The proposed Greater Mauritania shown within Africa.

Greater Mauritania (Arabic: موريتانيا الكبرى) is a term for the Mauritanian irredentist claim that generally includes the Western Sahara and other Sahrawi-populated areas of the western Sahara Desert. The term was initially used by Mauritania's first President, Mokhtar Ould Daddah, as he began claiming the territory then known as Spanish Sahara even before Mauritanian independence in 1960.

Its main competing ideologies have been Berberism, Sahrawi nationalism, Moroccan irredentism, Mali federationism and Tuareg nationalism.

History and background

The idea evolved in the 1950s in tandem and response to the above-mentioned ideas of Greater Morocco. Its main proponents were among the beidane (light-skinned) community. In 1957, the future first President of Mauritania, Mokhtar Ould Daddah, stated that:

"I therefore call on our brothers in the Spanish Sahara to dream of this economic and spiritual Greater Mauritania of which we cannot speak at present. I address to them, and I ask you to repeat to them a message of friendship, a call for concord between all the Moors of the Atlantic, in Azawad and from the Draa to the borders of Senegal."[1]

The basis for his claim was the close ethnic and cultural ties between the Mauritanians and the Sahrawis of Spanish Sahara, which in effect formed two subsets of the same tribal Arab-Berber population.[2] The Greater Mauritania region is largely coterminous with the Hassaniya Arabic language area and was historically part of the pre-modern Bilad Chinguetti (Arabic: بلاد شنقيط, romanizedBilād Šinqīṭ), the Land of Chinguetti, a religious center in contemporary Mauritania.[3]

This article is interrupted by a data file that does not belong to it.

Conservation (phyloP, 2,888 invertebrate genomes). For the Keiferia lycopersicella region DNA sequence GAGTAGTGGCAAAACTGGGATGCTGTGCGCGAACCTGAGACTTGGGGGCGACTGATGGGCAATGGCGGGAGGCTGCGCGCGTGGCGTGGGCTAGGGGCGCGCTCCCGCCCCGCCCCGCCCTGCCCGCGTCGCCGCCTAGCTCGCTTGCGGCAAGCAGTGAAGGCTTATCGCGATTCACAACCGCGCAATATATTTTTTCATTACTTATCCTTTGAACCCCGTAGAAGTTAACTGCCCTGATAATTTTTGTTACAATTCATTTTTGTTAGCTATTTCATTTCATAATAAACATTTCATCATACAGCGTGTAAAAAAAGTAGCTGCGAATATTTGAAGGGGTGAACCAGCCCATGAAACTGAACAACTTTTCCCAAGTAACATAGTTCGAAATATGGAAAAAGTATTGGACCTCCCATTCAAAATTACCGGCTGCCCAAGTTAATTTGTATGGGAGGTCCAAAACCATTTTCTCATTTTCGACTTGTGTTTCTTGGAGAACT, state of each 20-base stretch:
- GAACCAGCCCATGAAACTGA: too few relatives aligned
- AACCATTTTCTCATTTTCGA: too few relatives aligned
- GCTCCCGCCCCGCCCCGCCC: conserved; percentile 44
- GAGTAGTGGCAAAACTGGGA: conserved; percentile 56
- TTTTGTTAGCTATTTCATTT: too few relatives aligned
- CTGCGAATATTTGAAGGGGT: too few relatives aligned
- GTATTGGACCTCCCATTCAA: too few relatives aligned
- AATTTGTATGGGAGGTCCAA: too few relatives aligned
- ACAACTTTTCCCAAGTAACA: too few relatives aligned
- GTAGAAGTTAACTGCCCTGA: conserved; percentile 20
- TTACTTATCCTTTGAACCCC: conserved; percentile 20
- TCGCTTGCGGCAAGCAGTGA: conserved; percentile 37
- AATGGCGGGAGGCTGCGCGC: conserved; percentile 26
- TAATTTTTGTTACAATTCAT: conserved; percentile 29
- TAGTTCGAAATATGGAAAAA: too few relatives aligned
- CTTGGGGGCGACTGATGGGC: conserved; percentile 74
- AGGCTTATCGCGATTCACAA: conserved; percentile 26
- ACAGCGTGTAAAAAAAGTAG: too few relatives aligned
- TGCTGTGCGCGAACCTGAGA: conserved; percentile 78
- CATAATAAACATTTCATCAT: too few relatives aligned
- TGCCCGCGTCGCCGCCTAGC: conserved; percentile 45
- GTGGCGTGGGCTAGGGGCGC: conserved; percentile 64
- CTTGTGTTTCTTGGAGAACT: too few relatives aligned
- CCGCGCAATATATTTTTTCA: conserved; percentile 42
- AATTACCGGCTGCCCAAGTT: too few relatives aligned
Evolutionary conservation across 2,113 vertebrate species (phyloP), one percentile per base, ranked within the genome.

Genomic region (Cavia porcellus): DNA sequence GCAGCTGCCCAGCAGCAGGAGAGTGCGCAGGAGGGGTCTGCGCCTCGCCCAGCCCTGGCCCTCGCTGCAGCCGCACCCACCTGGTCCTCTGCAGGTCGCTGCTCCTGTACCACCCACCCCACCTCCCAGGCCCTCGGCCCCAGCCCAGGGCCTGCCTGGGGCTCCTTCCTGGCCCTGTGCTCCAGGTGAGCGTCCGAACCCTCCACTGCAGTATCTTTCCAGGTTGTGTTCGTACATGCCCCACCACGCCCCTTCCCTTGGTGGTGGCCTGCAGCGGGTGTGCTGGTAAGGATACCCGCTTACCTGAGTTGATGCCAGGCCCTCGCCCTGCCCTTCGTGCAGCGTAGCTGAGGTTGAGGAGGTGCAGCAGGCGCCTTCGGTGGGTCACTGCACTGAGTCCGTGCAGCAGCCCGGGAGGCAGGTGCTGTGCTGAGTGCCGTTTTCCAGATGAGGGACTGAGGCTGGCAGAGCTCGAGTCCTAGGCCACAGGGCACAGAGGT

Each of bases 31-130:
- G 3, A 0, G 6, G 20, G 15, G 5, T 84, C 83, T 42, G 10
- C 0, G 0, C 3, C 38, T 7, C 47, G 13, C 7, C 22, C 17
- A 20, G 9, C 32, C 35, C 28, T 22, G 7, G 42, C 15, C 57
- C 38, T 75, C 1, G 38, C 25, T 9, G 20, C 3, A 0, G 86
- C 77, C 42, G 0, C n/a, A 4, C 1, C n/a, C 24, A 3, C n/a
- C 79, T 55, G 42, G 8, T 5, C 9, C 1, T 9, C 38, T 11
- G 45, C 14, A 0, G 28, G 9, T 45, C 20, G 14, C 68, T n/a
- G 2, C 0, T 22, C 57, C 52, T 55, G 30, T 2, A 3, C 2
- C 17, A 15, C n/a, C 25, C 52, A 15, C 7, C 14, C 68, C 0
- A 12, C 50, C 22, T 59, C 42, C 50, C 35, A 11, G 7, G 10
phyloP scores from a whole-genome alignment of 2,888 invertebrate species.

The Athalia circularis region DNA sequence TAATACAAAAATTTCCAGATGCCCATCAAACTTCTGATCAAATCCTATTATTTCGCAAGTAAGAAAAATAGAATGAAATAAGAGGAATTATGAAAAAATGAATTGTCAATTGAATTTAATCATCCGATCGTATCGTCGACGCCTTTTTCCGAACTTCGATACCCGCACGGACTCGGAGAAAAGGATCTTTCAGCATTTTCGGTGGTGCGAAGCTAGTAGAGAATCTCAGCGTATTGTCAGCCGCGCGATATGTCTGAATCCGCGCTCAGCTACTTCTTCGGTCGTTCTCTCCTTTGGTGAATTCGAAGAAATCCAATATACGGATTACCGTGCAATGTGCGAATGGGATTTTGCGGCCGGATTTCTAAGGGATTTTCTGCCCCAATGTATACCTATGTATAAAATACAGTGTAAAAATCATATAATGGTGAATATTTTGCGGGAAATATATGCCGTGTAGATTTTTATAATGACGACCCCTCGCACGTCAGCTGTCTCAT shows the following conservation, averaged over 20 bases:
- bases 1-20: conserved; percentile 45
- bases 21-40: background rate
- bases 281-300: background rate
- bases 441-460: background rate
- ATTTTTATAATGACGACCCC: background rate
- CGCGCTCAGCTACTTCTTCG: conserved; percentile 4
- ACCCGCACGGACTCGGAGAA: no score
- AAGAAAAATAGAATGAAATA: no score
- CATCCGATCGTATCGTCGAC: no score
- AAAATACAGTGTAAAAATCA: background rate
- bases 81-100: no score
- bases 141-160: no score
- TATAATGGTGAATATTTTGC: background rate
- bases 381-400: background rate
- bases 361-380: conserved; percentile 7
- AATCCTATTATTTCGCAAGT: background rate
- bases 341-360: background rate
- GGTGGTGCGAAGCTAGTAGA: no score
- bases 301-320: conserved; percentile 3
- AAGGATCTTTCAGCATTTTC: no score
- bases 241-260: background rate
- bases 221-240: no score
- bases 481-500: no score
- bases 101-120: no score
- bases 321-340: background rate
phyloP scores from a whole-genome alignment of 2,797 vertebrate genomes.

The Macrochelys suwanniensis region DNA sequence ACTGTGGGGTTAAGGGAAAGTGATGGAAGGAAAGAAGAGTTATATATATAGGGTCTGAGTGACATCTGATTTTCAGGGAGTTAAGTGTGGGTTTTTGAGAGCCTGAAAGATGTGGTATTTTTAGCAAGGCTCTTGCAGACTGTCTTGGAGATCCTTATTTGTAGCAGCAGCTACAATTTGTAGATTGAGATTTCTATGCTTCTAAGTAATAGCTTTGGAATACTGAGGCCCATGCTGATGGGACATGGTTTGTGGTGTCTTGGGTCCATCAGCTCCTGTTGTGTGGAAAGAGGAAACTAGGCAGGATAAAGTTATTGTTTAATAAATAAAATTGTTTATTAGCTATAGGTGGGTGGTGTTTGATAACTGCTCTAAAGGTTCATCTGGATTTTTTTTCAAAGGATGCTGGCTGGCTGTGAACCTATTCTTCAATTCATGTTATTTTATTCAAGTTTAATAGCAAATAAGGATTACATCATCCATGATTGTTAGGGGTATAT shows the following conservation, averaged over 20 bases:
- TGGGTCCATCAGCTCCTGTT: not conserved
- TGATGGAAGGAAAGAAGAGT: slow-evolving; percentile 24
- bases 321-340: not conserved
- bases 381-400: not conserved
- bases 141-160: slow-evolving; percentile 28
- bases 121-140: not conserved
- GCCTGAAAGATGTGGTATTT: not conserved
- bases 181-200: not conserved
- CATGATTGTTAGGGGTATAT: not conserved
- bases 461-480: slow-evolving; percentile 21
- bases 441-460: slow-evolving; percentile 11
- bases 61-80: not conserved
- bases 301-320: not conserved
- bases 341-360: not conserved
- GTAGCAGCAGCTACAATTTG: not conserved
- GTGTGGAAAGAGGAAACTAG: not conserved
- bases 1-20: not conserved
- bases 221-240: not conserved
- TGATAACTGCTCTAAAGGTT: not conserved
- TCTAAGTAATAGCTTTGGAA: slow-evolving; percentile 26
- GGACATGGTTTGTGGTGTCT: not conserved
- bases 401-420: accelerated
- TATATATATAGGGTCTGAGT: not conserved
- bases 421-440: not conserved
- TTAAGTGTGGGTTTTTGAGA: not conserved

Mokhtar Ould Daddah, who envisioned that Western Sahara would be part of a "Greater Mauritania", served as President of Mauritania from 1960 to 1978.

Malian claims

In Mali, then French Sudan, beidane politicians formulated a "Greater Mauritania", which would include the beidane-inhabited northwestern regions of French Sudan along with Mauritania and Western Sahara. The idea was inspired by the 11th-century Almoravid dynasty, which emerged in modern-day Morocco and later came to encompass most of Mauritania's modern-day territories. As a result of the latter, some even believed that Greater Mauritania should include Morocco and thus essentially equaled the Moroccan irredentist land claims. In any event, some of the beidane wished for their region to be joined with Mauritania. The group was represented by the Mauritanian Renaissance Party (Arabic: Nahda al-Wattaniyya al-Mauritaniyya), which was founded in August 1958 in Atar, Mauritania, with local chapters being added later on in various French Sudanese locales. It was founded by a subset of the Association of Mauritanian Youth (French: Association de la Jeunesse Mauritanienne), which held pro-Moroccan tendencies during the Ifni War.[4]